Kenyan-born and Sydney writer, Rashida Tayabali, wants to portray Australian migrant stories and challenges through fiction as these stories are not being told.
Hello! My name is Rashida Tayabali. Ever since I can remember, stories have been a part of my life. It all started with my maternal grandmother Fatima who loved to narrate stories about her life in Yemen, magical folk and her life experiences. I was born and brought up in Kenya and discovered books from a very early age. By age 9 I had read all the books and magazines mum had in the house. Reading books always makes me feel alive. It’s no surprise bookshops and libraries are my favourite places to visit! I’d also harboured a dream of becoming an author from the age of 15. Life after Ali is my first novel. I hope you enjoy reading it as much as I loved writing it.

Rashida Tayabali author

Rashida Tayabali

“The best piece of advice I’ve ever received from writer groups is that if you don’t see the type of books you’d like to read, write them yourself,” said Rashida who self-published her debut novel, Life after Ali, on 6 October 2021.

Life after Ali is the story of Tasneem Zain, an Indian migrant and Sydney resident who loses her husband Ali without any warning. Overnight, she becomes an outsider and is considered ‘bad luck’ by her small, conservative community.

While struggling to come to terms with her loss, she starts searching for a new identity. Who is she and what does she want?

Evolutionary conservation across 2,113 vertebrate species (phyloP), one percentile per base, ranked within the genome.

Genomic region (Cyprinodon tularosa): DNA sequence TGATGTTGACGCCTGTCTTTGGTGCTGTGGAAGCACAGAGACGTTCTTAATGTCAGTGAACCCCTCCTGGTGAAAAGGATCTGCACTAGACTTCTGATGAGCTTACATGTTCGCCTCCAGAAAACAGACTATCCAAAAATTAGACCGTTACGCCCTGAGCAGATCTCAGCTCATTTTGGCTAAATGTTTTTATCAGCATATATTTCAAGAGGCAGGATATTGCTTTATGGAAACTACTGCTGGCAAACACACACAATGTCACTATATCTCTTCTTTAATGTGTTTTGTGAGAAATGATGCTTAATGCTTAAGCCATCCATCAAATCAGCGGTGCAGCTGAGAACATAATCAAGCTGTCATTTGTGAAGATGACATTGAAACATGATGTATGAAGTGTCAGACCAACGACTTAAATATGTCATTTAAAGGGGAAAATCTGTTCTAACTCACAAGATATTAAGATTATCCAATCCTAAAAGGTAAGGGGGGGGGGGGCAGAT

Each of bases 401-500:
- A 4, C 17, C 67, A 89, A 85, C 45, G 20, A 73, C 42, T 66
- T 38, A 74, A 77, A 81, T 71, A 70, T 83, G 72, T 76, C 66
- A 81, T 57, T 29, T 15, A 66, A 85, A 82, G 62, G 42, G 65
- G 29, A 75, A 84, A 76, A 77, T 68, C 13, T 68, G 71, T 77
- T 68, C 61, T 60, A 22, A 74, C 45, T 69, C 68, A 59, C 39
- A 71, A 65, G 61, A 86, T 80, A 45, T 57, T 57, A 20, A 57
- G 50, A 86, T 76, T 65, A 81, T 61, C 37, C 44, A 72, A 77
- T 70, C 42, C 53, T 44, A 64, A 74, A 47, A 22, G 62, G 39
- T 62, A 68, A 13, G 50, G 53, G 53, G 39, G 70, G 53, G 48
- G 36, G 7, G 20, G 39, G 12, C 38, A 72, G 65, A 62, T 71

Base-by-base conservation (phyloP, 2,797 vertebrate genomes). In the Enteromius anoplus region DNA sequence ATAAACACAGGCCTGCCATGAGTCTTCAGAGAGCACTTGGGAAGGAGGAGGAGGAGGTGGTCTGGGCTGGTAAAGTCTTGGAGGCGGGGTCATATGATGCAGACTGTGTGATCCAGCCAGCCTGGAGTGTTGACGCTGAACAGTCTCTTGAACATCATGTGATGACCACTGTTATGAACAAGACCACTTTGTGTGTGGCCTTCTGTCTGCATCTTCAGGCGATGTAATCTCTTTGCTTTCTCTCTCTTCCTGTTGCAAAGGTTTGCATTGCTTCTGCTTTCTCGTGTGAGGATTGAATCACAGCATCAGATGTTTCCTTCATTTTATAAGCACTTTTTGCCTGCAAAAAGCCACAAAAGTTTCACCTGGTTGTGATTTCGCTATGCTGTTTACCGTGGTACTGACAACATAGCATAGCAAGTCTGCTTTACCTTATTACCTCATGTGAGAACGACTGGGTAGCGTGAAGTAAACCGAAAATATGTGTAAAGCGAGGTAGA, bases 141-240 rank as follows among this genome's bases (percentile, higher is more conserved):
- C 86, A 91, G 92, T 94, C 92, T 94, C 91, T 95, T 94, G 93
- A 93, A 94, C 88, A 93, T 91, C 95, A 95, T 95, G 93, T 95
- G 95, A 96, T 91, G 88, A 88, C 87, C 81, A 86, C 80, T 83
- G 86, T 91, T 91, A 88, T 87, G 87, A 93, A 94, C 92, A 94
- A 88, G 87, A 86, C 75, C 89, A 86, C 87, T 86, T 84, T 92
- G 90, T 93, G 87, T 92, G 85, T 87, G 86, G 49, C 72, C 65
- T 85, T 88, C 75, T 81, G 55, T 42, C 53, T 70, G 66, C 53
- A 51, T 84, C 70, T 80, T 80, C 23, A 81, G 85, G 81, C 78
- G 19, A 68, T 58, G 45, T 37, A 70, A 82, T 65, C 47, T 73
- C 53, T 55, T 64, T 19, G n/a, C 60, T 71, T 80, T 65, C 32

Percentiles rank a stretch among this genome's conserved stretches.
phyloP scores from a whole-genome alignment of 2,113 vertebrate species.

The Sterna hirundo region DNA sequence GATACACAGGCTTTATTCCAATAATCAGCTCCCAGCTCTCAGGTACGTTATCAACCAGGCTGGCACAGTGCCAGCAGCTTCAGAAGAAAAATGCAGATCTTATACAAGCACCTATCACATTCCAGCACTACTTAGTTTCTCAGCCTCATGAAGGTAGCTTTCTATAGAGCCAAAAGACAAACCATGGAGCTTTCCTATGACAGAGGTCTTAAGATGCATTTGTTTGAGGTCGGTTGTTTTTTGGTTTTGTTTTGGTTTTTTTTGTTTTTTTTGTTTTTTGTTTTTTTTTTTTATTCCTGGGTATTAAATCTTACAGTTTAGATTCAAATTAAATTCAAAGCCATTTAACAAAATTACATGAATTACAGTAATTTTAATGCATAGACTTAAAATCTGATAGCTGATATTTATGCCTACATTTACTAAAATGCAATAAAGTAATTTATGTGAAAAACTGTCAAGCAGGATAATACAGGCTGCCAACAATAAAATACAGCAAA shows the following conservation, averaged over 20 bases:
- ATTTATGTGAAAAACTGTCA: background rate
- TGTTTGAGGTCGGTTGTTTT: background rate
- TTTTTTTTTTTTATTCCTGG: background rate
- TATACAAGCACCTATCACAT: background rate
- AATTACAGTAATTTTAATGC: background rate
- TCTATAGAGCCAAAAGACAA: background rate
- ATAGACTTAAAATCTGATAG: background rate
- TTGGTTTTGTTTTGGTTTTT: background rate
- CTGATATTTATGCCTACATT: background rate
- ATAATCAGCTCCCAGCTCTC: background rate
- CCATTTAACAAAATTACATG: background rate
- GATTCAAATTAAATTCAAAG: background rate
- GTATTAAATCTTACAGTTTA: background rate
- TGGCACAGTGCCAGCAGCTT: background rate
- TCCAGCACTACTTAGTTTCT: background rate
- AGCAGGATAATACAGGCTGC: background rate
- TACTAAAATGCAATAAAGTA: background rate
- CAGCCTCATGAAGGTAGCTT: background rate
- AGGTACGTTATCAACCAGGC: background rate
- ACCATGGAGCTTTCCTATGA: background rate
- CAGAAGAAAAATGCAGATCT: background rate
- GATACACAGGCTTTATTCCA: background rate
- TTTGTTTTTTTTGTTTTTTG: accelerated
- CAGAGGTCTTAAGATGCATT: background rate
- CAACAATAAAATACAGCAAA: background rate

“The story is inspired by a true event in my family, and also how I’ve seen and heard widows being treated in certain communities. I wanted to shine a light on this issue through my book, that a woman’s life isn’t over just because her husband dies. She has a right to move on with her life and start over if that’s what she wants,” said Rashida.

Life after Ali book

Life after Ali has received some great reviews on

Life After Ali is a fresh insight into the culture, challenges and shifting expectations of Muslim Indian Australians. Rashida gently tackles the devastating question of ‘what would you do if you lost your partner?’ with a sense of grace and serendipity. Her characters are warm and believable as they move through their shared grief to creating their new life post loss. The perfect novel for a rainy Saturday afternoon by the fire.

Life after Ali took me on a beautiful, heart-breaking, but hopeful journey into the world of life-changing loss. And gave an enlightening insight into the cultural expectations facing Muslim Indian Australian women in times of grief. I devoured this book over a weekend, taking every spare moment to unfold the story of Tasneem and her family. Life after Ali is about honouring loss, but also about how grief fits us all differently, and the hope that comes with moving on.

“I self-published my novel as I didn’t want my story altered to fit mainstream expectations. I wanted to focus on and bring out the cultural nuances that often get lost in translation so readers can fully experience what Tasneem’s character goes through. I want to write authentic stories of migrants just being people, facing certain challenges and how they overcome these. I also want the Australian audience to have good insights into the unique challenges faced by migrants,” said Rashida.

Life after Ali is available as an ebook and paperback on, Barnes & Noble, Kobo, Booktopia and Google Play for $10.99 and $18 respectively.